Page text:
Sheela Chari, Vanished

There’s been a minor revolution in Indian children’s publishing in the last few years, particularly with regard to Middle Grade and Young Adult books. But all this really means is that we have MG and YA books; it’s still rare that I find one I actually enjoy. So I leapt at the offer of a copy of Vanished, a book set in India and the USA and featuring a hunt for a possibly-magical veena.

Neela is eleven years old and lives in Massachusetts where, after school, she takes veena lessons. Her veena is an unusual one; a gift from a grandmother who also plays the instrument, it’s a Guru original, made by one of the greatest veena makers of all time. It has a strange, winged dragon carved into its pegbox. And then the veena goes missing.

Legend has it that one of Guru’s veenas keeps returning to a particular music shop in Chennai. And we’re also told that a famous American veena player called Veronica Wyvern (as in winged dragon, you ask?) owned a Guru original. None of this is particularly hard to piece together and it doesn’t really have to be. For me the big mystery was whether or not this was really a supernatural story.

There’s a blurb from The Hindu at the back of this book which¬† suggests that one of its virtues is that it “gives Indian readers a glimpse of life in America”. I thought this was interesting because I got the opposite sense–I think there’s an element of explaining India to American (or Americans of Indian origin) children (Vanished was first published in the USA by Hyperion in 2011). And part of the reason why it worked well for me is Chari’s choice to avoid turning it into a novel of multicultural angst. We’re never under the impression that there’s one model of Indian-in-America; Neela’s friend Pavi has far more conservative parents, but is (unlike Neela) also more willing to flaunt her difference and wear a bindi in public (Gwen Stefani wears one, she points out in a popculture reference that might already be outdated). And there’s no romance plot, merely a few friendship ones, and at least one of these is left unresolved in a way that felt very realistic to me. It sounds at this point as if I’m praising the book more for what it doesn’t do than what it does. But what all these omissions allow for is a relatively simple, likeable book and I genuinely enjoyed it.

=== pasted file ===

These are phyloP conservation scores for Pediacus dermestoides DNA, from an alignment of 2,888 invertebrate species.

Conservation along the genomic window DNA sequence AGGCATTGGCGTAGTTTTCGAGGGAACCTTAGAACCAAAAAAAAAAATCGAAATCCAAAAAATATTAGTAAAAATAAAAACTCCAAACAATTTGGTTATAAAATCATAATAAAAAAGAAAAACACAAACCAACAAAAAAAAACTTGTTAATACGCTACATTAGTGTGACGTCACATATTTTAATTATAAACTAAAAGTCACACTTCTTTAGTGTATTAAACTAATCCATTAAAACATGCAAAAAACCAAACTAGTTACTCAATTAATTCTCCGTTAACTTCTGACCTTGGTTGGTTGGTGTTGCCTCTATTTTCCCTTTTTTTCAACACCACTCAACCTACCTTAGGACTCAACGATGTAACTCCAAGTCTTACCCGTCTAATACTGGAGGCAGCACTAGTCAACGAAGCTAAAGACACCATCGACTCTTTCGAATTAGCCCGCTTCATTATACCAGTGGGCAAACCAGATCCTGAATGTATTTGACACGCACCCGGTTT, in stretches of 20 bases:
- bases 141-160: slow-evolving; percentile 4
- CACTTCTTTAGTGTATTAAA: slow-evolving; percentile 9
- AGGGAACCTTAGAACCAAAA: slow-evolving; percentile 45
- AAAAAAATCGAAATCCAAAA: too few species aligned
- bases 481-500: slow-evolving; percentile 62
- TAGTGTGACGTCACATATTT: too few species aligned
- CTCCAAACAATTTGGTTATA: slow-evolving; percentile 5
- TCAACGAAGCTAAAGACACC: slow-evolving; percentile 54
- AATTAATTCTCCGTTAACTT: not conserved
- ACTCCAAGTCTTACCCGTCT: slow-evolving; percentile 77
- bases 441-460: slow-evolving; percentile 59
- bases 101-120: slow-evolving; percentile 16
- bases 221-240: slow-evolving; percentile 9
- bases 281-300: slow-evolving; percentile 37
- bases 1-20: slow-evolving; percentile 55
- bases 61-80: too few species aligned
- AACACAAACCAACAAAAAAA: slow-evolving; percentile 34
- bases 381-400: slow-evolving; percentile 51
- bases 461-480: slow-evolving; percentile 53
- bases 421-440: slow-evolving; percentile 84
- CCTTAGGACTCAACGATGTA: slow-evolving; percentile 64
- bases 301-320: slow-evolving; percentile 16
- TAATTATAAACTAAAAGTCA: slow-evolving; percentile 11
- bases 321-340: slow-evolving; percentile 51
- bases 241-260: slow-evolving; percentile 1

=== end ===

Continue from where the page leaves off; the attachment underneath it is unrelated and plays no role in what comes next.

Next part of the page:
And look, cover art by Jon Klassen!

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